OAK RUN, Calif. — Just outside the mountain town of Oak Run, plums of steam can be seen rising out of the forest. It's coming from California's oldest continuously-operating-steam-powered sawmill in the nation.
The Phillips Brothers Mill cut its first board in 1897 and it was water powered back then. Steam was introduced in the 1930's. After the original Philips Brothers have passed on, their nephew Gary Hendrix kept the families logging legacy alive.
"It's all steam. We have no electricity. We are off the grid," Gary said. "We do it because it's economical for us! We don't have a big power bill."
The steam saw mill is completely self-sufficient. Each one of the four steam engines are powered by burning the left-over wood and saw dust from the milling process. Feeding waste wood into the boiler is a dangerous job, one that Gary's granddaughter, Sarah Hendrix doesn't take lightly. It's her job to make sure water levels in the boiler don't run out.
"Well if the boiler ran completely out of water it will explode," Sarah said.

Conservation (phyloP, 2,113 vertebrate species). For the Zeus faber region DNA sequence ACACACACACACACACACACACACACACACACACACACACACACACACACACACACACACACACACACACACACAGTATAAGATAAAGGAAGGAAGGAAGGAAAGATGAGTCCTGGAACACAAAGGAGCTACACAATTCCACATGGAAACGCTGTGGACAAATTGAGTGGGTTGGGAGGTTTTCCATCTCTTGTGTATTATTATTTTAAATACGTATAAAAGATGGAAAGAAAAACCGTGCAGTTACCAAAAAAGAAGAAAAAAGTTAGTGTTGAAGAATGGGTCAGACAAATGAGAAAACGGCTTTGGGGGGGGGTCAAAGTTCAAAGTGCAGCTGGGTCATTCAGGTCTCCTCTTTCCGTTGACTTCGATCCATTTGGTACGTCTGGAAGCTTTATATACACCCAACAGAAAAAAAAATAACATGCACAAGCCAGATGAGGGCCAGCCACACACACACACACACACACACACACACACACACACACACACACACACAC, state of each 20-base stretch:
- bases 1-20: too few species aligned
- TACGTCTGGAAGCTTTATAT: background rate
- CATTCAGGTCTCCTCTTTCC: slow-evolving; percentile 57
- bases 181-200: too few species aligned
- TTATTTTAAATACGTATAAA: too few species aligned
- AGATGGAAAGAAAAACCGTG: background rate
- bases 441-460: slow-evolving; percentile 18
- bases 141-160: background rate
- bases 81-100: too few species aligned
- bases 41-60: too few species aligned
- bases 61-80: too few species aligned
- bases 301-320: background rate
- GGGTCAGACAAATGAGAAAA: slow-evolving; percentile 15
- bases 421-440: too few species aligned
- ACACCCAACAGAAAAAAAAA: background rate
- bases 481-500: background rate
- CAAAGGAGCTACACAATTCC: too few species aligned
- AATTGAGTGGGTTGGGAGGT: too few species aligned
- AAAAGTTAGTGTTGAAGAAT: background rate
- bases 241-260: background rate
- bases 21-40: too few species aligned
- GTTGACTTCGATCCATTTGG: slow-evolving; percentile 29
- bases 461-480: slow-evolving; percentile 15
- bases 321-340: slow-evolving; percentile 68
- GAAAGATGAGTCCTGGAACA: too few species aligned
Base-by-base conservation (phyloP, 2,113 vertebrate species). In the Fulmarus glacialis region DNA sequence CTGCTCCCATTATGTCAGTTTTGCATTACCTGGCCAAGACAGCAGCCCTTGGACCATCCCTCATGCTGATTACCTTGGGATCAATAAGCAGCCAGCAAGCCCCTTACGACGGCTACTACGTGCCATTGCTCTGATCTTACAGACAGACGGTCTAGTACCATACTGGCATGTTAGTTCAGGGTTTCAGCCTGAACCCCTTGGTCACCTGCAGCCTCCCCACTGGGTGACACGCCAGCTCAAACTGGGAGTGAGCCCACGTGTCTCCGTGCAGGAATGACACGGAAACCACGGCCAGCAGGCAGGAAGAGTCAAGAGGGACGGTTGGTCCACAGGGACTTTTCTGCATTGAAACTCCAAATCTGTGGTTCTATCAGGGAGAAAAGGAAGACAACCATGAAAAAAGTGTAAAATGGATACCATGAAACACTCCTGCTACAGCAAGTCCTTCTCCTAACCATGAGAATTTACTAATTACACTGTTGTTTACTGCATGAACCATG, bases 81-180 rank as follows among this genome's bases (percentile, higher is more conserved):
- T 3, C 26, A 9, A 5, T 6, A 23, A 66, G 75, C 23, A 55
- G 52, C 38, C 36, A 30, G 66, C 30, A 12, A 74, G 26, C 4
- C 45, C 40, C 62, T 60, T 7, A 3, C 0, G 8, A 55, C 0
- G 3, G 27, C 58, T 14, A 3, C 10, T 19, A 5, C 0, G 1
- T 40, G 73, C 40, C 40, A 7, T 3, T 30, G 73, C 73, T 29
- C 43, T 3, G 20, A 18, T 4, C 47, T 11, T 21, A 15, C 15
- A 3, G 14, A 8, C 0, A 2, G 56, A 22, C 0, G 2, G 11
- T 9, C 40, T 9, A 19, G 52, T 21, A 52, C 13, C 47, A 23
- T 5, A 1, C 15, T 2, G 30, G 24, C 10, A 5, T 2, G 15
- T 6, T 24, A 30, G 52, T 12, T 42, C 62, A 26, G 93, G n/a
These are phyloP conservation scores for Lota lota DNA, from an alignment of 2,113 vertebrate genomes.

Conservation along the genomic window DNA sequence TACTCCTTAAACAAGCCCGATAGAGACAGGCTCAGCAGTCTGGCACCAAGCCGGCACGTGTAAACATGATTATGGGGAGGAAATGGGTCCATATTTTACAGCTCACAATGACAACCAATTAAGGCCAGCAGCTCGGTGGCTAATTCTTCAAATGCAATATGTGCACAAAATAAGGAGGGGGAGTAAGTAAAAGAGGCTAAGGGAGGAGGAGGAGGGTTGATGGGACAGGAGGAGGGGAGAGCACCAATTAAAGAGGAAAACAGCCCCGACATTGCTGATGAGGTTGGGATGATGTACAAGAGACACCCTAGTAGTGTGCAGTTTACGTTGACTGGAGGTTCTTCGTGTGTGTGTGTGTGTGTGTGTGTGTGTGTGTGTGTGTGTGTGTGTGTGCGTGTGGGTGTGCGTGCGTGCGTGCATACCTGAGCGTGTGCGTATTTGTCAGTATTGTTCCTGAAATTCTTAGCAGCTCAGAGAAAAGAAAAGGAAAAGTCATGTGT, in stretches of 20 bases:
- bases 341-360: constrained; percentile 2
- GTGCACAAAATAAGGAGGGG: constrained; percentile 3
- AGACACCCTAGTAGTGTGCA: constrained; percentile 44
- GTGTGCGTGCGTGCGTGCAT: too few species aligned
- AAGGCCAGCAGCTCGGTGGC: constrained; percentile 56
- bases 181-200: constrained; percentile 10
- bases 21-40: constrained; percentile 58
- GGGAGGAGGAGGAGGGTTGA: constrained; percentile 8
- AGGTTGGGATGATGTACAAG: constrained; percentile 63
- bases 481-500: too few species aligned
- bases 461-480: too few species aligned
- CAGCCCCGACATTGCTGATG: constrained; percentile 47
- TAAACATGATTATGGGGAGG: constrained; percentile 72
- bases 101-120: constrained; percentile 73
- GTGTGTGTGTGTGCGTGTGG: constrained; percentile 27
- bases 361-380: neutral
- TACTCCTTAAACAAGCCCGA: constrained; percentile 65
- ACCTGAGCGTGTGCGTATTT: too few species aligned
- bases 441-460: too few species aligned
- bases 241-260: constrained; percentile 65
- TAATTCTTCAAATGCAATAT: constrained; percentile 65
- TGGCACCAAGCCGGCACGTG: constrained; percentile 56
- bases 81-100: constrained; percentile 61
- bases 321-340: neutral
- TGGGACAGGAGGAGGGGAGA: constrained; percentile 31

Don't worry, an explosion has never happened at the mill.
Steam engines are relatively simple. The water in the boiler creates high pressure steam. That steam pushes a piston and turns the engine that powers the saw. Gary's son, Gregg Hendrix has taken over maintenance on the century's old equipment.
"They just go and go and go. Very little maintenance," Gregg said.
When things do break, it's off to the steam powered machine shop, which is filled with turn of the century tools.
Steam engine parts are not readily available, so Gary has to make them.
"That's right, quite often we just have to rebuild the parts ourselves," Gary said. "We can't go to the store and pick them up."
Steam power is reliable, but slow and that makes it hard to compete with modern sawmills. Custom cut lumber is what keeps this mill going. The wood that's produced here is not available at your average lumber store. The thick rough cut slabs will be used in expensive high-end homes and cabins.
"We don't try to compete because we can't compete with modern mills," Gary says.
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The other profitable side of the mill is the box shop. Back in the 1980's, Gary found a niche market for making custom wine crates and novelty boxes. He even creates all the art work himself.
Old as it may be, the saw mill will continue to run this way. In 2002, the Phillips Brothers Mill was listed on the National Register of Historic Places and the timber is protected by a conservation easement and requires responsible logging for future generations.
"And another thing is tradition! We love our family heritage and tradition," Gary said.
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